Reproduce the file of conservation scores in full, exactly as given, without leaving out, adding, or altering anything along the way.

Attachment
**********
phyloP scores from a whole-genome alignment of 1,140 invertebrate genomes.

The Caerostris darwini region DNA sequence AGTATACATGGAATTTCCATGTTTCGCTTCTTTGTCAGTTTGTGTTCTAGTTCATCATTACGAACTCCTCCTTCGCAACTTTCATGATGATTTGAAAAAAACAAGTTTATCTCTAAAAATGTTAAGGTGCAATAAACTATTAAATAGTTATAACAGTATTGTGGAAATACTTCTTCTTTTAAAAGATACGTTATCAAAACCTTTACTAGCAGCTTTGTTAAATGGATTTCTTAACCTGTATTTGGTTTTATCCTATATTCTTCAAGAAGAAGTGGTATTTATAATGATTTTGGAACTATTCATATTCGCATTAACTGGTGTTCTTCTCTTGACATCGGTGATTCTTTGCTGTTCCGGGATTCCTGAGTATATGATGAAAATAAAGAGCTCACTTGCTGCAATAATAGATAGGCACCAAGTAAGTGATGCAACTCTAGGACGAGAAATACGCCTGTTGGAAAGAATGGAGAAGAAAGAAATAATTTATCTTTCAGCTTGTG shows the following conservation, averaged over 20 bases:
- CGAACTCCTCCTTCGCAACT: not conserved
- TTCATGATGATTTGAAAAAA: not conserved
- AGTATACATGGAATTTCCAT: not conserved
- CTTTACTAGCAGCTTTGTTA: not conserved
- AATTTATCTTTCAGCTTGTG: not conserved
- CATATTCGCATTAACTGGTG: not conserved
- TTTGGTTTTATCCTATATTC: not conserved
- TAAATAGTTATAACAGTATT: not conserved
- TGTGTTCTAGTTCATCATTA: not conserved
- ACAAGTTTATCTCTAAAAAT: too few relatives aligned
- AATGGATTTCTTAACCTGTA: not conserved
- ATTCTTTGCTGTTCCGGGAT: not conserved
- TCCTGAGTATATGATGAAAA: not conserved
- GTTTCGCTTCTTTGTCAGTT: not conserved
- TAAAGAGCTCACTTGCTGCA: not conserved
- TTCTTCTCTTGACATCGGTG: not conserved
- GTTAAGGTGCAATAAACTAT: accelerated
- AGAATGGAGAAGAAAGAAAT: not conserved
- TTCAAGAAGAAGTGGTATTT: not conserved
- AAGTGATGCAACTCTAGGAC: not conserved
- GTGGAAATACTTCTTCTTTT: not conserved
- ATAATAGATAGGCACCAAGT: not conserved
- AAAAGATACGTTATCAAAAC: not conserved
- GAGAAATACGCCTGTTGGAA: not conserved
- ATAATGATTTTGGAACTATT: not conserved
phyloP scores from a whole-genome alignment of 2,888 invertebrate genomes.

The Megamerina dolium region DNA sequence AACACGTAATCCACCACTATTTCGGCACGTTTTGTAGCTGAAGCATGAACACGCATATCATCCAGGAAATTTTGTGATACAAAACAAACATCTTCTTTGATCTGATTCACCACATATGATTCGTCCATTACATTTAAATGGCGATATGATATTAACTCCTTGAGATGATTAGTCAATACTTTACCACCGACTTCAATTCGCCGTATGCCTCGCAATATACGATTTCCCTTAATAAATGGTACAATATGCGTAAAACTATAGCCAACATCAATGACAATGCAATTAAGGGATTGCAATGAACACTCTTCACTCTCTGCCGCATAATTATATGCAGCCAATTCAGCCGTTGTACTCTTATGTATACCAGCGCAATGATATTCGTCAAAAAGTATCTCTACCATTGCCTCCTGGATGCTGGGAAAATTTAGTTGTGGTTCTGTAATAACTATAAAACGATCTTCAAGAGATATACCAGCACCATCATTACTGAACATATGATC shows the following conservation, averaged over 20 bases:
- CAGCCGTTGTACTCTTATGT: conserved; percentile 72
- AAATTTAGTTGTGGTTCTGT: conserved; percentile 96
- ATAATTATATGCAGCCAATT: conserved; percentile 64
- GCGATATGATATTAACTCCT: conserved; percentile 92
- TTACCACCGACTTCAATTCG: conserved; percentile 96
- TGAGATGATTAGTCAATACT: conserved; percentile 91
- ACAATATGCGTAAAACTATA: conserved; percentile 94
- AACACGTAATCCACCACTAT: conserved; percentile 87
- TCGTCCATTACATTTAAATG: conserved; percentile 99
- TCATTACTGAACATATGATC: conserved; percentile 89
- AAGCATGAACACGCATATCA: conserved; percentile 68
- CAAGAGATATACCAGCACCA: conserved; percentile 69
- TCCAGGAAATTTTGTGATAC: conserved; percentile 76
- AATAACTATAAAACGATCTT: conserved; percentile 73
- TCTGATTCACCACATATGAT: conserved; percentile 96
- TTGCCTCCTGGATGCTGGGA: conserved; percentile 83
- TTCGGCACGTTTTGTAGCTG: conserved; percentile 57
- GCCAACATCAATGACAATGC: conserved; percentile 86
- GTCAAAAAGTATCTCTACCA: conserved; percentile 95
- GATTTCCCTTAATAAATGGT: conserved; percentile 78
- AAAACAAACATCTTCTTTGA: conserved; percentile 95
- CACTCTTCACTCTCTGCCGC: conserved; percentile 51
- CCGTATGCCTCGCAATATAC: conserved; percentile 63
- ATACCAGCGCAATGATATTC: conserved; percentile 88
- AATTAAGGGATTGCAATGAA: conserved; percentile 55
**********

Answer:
phyloP scores from a whole-genome alignment of 1,140 invertebrate genomes.

The Caerostris darwini region DNA sequence AGTATACATGGAATTTCCATGTTTCGCTTCTTTGTCAGTTTGTGTTCTAGTTCATCATTACGAACTCCTCCTTCGCAACTTTCATGATGATTTGAAAAAAACAAGTTTATCTCTAAAAATGTTAAGGTGCAATAAACTATTAAATAGTTATAACAGTATTGTGGAAATACTTCTTCTTTTAAAAGATACGTTATCAAAACCTTTACTAGCAGCTTTGTTAAATGGATTTCTTAACCTGTATTTGGTTTTATCCTATATTCTTCAAGAAGAAGTGGTATTTATAATGATTTTGGAACTATTCATATTCGCATTAACTGGTGTTCTTCTCTTGACATCGGTGATTCTTTGCTGTTCCGGGATTCCTGAGTATATGATGAAAATAAAGAGCTCACTTGCTGCAATAATAGATAGGCACCAAGTAAGTGATGCAACTCTAGGACGAGAAATACGCCTGTTGGAAAGAATGGAGAAGAAAGAAATAATTTATCTTTCAGCTTGTG shows the following conservation, averaged over 20 bases:
- CGAACTCCTCCTTCGCAACT: not conserved
- TTCATGATGATTTGAAAAAA: not conserved
- AGTATACATGGAATTTCCAT: not conserved
- CTTTACTAGCAGCTTTGTTA: not conserved
- AATTTATCTTTCAGCTTGTG: not conserved
- CATATTCGCATTAACTGGTG: not conserved
- TTTGGTTTTATCCTATATTC: not conserved
- TAAATAGTTATAACAGTATT: not conserved
- TGTGTTCTAGTTCATCATTA: not conserved
- ACAAGTTTATCTCTAAAAAT: too few relatives aligned
- AATGGATTTCTTAACCTGTA: not conserved
- ATTCTTTGCTGTTCCGGGAT: not conserved
- TCCTGAGTATATGATGAAAA: not conserved
- GTTTCGCTTCTTTGTCAGTT: not conserved
- TAAAGAGCTCACTTGCTGCA: not conserved
- TTCTTCTCTTGACATCGGTG: not conserved
- GTTAAGGTGCAATAAACTAT: accelerated
- AGAATGGAGAAGAAAGAAAT: not conserved
- TTCAAGAAGAAGTGGTATTT: not conserved
- AAGTGATGCAACTCTAGGAC: not conserved
- GTGGAAATACTTCTTCTTTT: not conserved
- ATAATAGATAGGCACCAAGT: not conserved
- AAAAGATACGTTATCAAAAC: not conserved
- GAGAAATACGCCTGTTGGAA: not conserved
- ATAATGATTTTGGAACTATT: not conserved
phyloP scores from a whole-genome alignment of 2,888 invertebrate genomes.

The Megamerina dolium region DNA sequence AACACGTAATCCACCACTATTTCGGCACGTTTTGTAGCTGAAGCATGAACACGCATATCATCCAGGAAATTTTGTGATACAAAACAAACATCTTCTTTGATCTGATTCACCACATATGATTCGTCCATTACATTTAAATGGCGATATGATATTAACTCCTTGAGATGATTAGTCAATACTTTACCACCGACTTCAATTCGCCGTATGCCTCGCAATATACGATTTCCCTTAATAAATGGTACAATATGCGTAAAACTATAGCCAACATCAATGACAATGCAATTAAGGGATTGCAATGAACACTCTTCACTCTCTGCCGCATAATTATATGCAGCCAATTCAGCCGTTGTACTCTTATGTATACCAGCGCAATGATATTCGTCAAAAAGTATCTCTACCATTGCCTCCTGGATGCTGGGAAAATTTAGTTGTGGTTCTGTAATAACTATAAAACGATCTTCAAGAGATATACCAGCACCATCATTACTGAACATATGATC shows the following conservation, averaged over 20 bases:
- CAGCCGTTGTACTCTTATGT: conserved; percentile 72
- AAATTTAGTTGTGGTTCTGT: conserved; percentile 96
- ATAATTATATGCAGCCAATT: conserved; percentile 64
- GCGATATGATATTAACTCCT: conserved; percentile 92
- TTACCACCGACTTCAATTCG: conserved; percentile 96
- TGAGATGATTAGTCAATACT: conserved; percentile 91
- ACAATATGCGTAAAACTATA: conserved; percentile 94
- AACACGTAATCCACCACTAT: conserved; percentile 87
- TCGTCCATTACATTTAAATG: conserved; percentile 99
- TCATTACTGAACATATGATC: conserved; percentile 89
- AAGCATGAACACGCATATCA: conserved; percentile 68
- CAAGAGATATACCAGCACCA: conserved; percentile 69
- TCCAGGAAATTTTGTGATAC: conserved; percentile 76
- AATAACTATAAAACGATCTT: conserved; percentile 73
- TCTGATTCACCACATATGAT: conserved; percentile 96
- TTGCCTCCTGGATGCTGGGA: conserved; percentile 83
- TTCGGCACGTTTTGTAGCTG: conserved; percentile 57
- GCCAACATCAATGACAATGC: conserved; percentile 86
- GTCAAAAAGTATCTCTACCA: conserved; percentile 95
- GATTTCCCTTAATAAATGGT: conserved; percentile 78
- AAAACAAACATCTTCTTTGA: conserved; percentile 95
- CACTCTTCACTCTCTGCCGC: conserved; percentile 51
- CCGTATGCCTCGCAATATAC: conserved; percentile 63
- ATACCAGCGCAATGATATTC: conserved; percentile 88
- AATTAAGGGATTGCAATGAA: conserved; percentile 55